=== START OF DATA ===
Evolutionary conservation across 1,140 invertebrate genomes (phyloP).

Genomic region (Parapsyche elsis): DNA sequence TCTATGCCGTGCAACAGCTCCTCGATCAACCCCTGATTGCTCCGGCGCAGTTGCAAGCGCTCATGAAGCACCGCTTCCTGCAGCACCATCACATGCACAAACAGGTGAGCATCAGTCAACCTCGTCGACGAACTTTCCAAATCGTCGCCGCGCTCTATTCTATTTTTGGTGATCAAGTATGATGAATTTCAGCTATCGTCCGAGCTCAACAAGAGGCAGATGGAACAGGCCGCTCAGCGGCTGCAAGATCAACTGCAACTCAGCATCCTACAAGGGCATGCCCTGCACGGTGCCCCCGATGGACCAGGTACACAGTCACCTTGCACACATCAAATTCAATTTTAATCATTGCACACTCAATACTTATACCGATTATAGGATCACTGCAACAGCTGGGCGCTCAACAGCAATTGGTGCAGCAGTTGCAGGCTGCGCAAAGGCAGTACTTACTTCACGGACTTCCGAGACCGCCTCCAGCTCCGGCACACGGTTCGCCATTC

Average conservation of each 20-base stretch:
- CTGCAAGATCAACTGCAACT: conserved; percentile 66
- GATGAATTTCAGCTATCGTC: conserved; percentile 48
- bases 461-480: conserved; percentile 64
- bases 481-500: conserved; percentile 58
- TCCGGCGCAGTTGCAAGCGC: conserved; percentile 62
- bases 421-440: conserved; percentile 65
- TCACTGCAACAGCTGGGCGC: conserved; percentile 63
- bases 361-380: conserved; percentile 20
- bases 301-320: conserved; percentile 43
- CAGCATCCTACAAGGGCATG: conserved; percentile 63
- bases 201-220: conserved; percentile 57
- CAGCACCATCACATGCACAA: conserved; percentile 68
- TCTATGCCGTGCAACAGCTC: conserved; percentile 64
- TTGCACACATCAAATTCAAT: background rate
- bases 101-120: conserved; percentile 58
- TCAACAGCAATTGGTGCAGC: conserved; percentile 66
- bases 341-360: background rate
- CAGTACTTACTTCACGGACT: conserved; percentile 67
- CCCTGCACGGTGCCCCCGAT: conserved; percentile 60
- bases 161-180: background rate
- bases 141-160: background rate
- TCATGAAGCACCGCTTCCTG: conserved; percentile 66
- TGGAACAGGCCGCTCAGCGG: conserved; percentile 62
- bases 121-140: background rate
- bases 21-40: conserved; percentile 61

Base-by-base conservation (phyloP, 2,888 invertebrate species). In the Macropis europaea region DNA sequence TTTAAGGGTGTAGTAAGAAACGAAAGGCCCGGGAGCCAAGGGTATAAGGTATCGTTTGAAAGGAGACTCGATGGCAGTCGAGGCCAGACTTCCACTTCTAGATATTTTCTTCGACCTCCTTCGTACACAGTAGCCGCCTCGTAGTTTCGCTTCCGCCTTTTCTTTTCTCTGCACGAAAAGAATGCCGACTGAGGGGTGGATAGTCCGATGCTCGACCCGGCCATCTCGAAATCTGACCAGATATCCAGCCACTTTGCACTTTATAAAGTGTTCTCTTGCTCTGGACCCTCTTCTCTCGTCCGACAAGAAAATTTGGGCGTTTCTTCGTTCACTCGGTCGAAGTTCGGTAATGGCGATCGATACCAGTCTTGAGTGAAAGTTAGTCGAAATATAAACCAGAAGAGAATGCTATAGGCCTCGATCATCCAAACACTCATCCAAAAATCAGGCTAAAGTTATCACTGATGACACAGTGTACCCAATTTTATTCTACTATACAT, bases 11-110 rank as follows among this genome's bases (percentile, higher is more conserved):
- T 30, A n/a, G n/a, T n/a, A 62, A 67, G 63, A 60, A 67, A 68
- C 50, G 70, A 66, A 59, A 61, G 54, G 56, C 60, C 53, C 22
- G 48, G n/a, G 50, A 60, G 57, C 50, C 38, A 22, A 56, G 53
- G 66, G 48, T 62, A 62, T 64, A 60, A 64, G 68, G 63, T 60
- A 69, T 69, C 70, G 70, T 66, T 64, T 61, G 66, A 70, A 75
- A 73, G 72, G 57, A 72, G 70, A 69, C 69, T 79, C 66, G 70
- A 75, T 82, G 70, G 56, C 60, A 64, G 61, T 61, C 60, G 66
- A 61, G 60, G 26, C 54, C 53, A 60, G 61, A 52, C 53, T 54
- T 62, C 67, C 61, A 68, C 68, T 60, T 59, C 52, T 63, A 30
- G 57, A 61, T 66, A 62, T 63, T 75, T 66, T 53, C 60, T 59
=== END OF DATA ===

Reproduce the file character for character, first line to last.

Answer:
Evolutionary conservation across 1,140 invertebrate genomes (phyloP).

Genomic region (Parapsyche elsis): DNA sequence TCTATGCCGTGCAACAGCTCCTCGATCAACCCCTGATTGCTCCGGCGCAGTTGCAAGCGCTCATGAAGCACCGCTTCCTGCAGCACCATCACATGCACAAACAGGTGAGCATCAGTCAACCTCGTCGACGAACTTTCCAAATCGTCGCCGCGCTCTATTCTATTTTTGGTGATCAAGTATGATGAATTTCAGCTATCGTCCGAGCTCAACAAGAGGCAGATGGAACAGGCCGCTCAGCGGCTGCAAGATCAACTGCAACTCAGCATCCTACAAGGGCATGCCCTGCACGGTGCCCCCGATGGACCAGGTACACAGTCACCTTGCACACATCAAATTCAATTTTAATCATTGCACACTCAATACTTATACCGATTATAGGATCACTGCAACAGCTGGGCGCTCAACAGCAATTGGTGCAGCAGTTGCAGGCTGCGCAAAGGCAGTACTTACTTCACGGACTTCCGAGACCGCCTCCAGCTCCGGCACACGGTTCGCCATTC

Average conservation of each 20-base stretch:
- CTGCAAGATCAACTGCAACT: conserved; percentile 66
- GATGAATTTCAGCTATCGTC: conserved; percentile 48
- bases 461-480: conserved; percentile 64
- bases 481-500: conserved; percentile 58
- TCCGGCGCAGTTGCAAGCGC: conserved; percentile 62
- bases 421-440: conserved; percentile 65
- TCACTGCAACAGCTGGGCGC: conserved; percentile 63
- bases 361-380: conserved; percentile 20
- bases 301-320: conserved; percentile 43
- CAGCATCCTACAAGGGCATG: conserved; percentile 63
- bases 201-220: conserved; percentile 57
- CAGCACCATCACATGCACAA: conserved; percentile 68
- TCTATGCCGTGCAACAGCTC: conserved; percentile 64
- TTGCACACATCAAATTCAAT: background rate
- bases 101-120: conserved; percentile 58
- TCAACAGCAATTGGTGCAGC: conserved; percentile 66
- bases 341-360: background rate
- CAGTACTTACTTCACGGACT: conserved; percentile 67
- CCCTGCACGGTGCCCCCGAT: conserved; percentile 60
- bases 161-180: background rate
- bases 141-160: background rate
- TCATGAAGCACCGCTTCCTG: conserved; percentile 66
- TGGAACAGGCCGCTCAGCGG: conserved; percentile 62
- bases 121-140: background rate
- bases 21-40: conserved; percentile 61

Base-by-base conservation (phyloP, 2,888 invertebrate species). In the Macropis europaea region DNA sequence TTTAAGGGTGTAGTAAGAAACGAAAGGCCCGGGAGCCAAGGGTATAAGGTATCGTTTGAAAGGAGACTCGATGGCAGTCGAGGCCAGACTTCCACTTCTAGATATTTTCTTCGACCTCCTTCGTACACAGTAGCCGCCTCGTAGTTTCGCTTCCGCCTTTTCTTTTCTCTGCACGAAAAGAATGCCGACTGAGGGGTGGATAGTCCGATGCTCGACCCGGCCATCTCGAAATCTGACCAGATATCCAGCCACTTTGCACTTTATAAAGTGTTCTCTTGCTCTGGACCCTCTTCTCTCGTCCGACAAGAAAATTTGGGCGTTTCTTCGTTCACTCGGTCGAAGTTCGGTAATGGCGATCGATACCAGTCTTGAGTGAAAGTTAGTCGAAATATAAACCAGAAGAGAATGCTATAGGCCTCGATCATCCAAACACTCATCCAAAAATCAGGCTAAAGTTATCACTGATGACACAGTGTACCCAATTTTATTCTACTATACAT, bases 11-110 rank as follows among this genome's bases (percentile, higher is more conserved):
- T 30, A n/a, G n/a, T n/a, A 62, A 67, G 63, A 60, A 67, A 68
- C 50, G 70, A 66, A 59, A 61, G 54, G 56, C 60, C 53, C 22
- G 48, G n/a, G 50, A 60, G 57, C 50, C 38, A 22, A 56, G 53
- G 66, G 48, T 62, A 62, T 64, A 60, A 64, G 68, G 63, T 60
- A 69, T 69, C 70, G 70, T 66, T 64, T 61, G 66, A 70, A 75
- A 73, G 72, G 57, A 72, G 70, A 69, C 69, T 79, C 66, G 70
- A 75, T 82, G 70, G 56, C 60, A 64, G 61, T 61, C 60, G 66
- A 61, G 60, G 26, C 54, C 53, A 60, G 61, A 52, C 53, T 54
- T 62, C 67, C 61, A 68, C 68, T 60, T 59, C 52, T 63, A 30
- G 57, A 61, T 66, A 62, T 63, T 75, T 66, T 53, C 60, T 59